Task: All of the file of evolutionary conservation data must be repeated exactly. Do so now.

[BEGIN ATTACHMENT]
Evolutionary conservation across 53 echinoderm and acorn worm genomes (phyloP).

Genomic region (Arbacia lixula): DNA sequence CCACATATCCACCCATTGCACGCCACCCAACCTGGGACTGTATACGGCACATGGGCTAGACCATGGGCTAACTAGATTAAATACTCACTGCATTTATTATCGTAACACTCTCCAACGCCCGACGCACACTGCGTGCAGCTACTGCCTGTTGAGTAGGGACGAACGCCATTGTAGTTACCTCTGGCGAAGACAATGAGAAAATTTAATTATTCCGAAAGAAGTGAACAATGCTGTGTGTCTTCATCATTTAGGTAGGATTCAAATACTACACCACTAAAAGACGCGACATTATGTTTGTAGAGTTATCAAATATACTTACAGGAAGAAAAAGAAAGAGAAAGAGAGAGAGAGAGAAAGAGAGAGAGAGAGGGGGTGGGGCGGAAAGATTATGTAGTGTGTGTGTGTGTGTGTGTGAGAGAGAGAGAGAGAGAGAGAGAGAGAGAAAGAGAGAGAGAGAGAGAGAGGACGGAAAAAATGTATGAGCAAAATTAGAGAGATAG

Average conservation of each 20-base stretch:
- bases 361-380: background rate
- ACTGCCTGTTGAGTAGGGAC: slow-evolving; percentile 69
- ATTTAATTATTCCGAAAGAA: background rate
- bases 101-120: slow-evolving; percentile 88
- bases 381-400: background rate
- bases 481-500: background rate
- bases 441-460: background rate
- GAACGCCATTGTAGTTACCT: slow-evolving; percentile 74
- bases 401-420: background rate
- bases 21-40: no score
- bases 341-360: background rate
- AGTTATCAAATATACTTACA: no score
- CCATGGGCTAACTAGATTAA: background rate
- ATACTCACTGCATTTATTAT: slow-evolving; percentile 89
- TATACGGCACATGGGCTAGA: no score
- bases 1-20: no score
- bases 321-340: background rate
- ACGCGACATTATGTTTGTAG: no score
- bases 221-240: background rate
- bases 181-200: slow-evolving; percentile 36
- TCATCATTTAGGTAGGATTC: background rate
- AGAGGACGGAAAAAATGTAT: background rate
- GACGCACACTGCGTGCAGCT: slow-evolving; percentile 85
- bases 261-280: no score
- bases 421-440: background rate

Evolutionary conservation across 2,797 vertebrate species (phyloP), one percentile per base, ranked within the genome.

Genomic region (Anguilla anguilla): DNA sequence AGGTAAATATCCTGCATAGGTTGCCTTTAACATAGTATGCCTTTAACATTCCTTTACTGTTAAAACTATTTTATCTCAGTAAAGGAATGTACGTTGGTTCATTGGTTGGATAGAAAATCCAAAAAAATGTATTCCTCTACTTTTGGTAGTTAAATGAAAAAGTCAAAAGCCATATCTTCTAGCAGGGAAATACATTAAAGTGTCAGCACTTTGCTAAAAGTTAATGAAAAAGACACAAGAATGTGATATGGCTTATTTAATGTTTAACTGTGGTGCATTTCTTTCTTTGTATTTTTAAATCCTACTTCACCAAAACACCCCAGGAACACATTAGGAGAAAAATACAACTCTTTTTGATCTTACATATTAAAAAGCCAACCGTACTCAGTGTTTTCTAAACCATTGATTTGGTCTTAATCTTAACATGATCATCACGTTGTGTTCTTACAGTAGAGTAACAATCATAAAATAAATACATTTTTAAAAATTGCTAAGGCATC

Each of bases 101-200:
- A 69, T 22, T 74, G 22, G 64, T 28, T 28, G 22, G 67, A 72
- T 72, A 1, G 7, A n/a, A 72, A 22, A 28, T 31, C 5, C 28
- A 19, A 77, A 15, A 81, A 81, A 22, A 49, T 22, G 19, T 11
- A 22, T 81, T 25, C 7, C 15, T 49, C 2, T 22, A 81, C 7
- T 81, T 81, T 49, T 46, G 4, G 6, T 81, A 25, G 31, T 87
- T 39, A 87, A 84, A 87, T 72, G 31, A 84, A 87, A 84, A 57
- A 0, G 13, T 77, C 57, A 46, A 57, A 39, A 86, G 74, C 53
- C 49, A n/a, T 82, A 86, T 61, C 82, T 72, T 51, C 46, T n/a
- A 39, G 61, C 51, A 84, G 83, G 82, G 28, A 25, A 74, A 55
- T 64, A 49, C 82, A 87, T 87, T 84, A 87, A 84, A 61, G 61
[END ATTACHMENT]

Evolutionary conservation across 53 echinoderm and acorn worm genomes (phyloP).

Genomic region (Arbacia lixula): DNA sequence CCACATATCCACCCATTGCACGCCACCCAACCTGGGACTGTATACGGCACATGGGCTAGACCATGGGCTAACTAGATTAAATACTCACTGCATTTATTATCGTAACACTCTCCAACGCCCGACGCACACTGCGTGCAGCTACTGCCTGTTGAGTAGGGACGAACGCCATTGTAGTTACCTCTGGCGAAGACAATGAGAAAATTTAATTATTCCGAAAGAAGTGAACAATGCTGTGTGTCTTCATCATTTAGGTAGGATTCAAATACTACACCACTAAAAGACGCGACATTATGTTTGTAGAGTTATCAAATATACTTACAGGAAGAAAAAGAAAGAGAAAGAGAGAGAGAGAGAAAGAGAGAGAGAGAGGGGGTGGGGCGGAAAGATTATGTAGTGTGTGTGTGTGTGTGTGTGAGAGAGAGAGAGAGAGAGAGAGAGAGAGAAAGAGAGAGAGAGAGAGAGAGGACGGAAAAAATGTATGAGCAAAATTAGAGAGATAG

Average conservation of each 20-base stretch:
- bases 361-380: background rate
- ACTGCCTGTTGAGTAGGGAC: slow-evolving; percentile 69
- ATTTAATTATTCCGAAAGAA: background rate
- bases 101-120: slow-evolving; percentile 88
- bases 381-400: background rate
- bases 481-500: background rate
- bases 441-460: background rate
- GAACGCCATTGTAGTTACCT: slow-evolving; percentile 74
- bases 401-420: background rate
- bases 21-40: no score
- bases 341-360: background rate
- AGTTATCAAATATACTTACA: no score
- CCATGGGCTAACTAGATTAA: background rate
- ATACTCACTGCATTTATTAT: slow-evolving; percentile 89
- TATACGGCACATGGGCTAGA: no score
- bases 1-20: no score
- bases 321-340: background rate
- ACGCGACATTATGTTTGTAG: no score
- bases 221-240: background rate
- bases 181-200: slow-evolving; percentile 36
- TCATCATTTAGGTAGGATTC: background rate
- AGAGGACGGAAAAAATGTAT: background rate
- GACGCACACTGCGTGCAGCT: slow-evolving; percentile 85
- bases 261-280: no score
- bases 421-440: background rate

Evolutionary conservation across 2,797 vertebrate species (phyloP), one percentile per base, ranked within the genome.

Genomic region (Anguilla anguilla): DNA sequence AGGTAAATATCCTGCATAGGTTGCCTTTAACATAGTATGCCTTTAACATTCCTTTACTGTTAAAACTATTTTATCTCAGTAAAGGAATGTACGTTGGTTCATTGGTTGGATAGAAAATCCAAAAAAATGTATTCCTCTACTTTTGGTAGTTAAATGAAAAAGTCAAAAGCCATATCTTCTAGCAGGGAAATACATTAAAGTGTCAGCACTTTGCTAAAAGTTAATGAAAAAGACACAAGAATGTGATATGGCTTATTTAATGTTTAACTGTGGTGCATTTCTTTCTTTGTATTTTTAAATCCTACTTCACCAAAACACCCCAGGAACACATTAGGAGAAAAATACAACTCTTTTTGATCTTACATATTAAAAAGCCAACCGTACTCAGTGTTTTCTAAACCATTGATTTGGTCTTAATCTTAACATGATCATCACGTTGTGTTCTTACAGTAGAGTAACAATCATAAAATAAATACATTTTTAAAAATTGCTAAGGCATC

Each of bases 101-200:
- A 69, T 22, T 74, G 22, G 64, T 28, T 28, G 22, G 67, A 72
- T 72, A 1, G 7, A n/a, A 72, A 22, A 28, T 31, C 5, C 28
- A 19, A 77, A 15, A 81, A 81, A 22, A 49, T 22, G 19, T 11
- A 22, T 81, T 25, C 7, C 15, T 49, C 2, T 22, A 81, C 7
- T 81, T 81, T 49, T 46, G 4, G 6, T 81, A 25, G 31, T 87
- T 39, A 87, A 84, A 87, T 72, G 31, A 84, A 87, A 84, A 57
- A 0, G 13, T 77, C 57, A 46, A 57, A 39, A 86, G 74, C 53
- C 49, A n/a, T 82, A 86, T 61, C 82, T 72, T 51, C 46, T n/a
- A 39, G 61, C 51, A 84, G 83, G 82, G 28, A 25, A 74, A 55
- T 64, A 49, C 82, A 87, T 87, T 84, A 87, A 84, A 61, G 61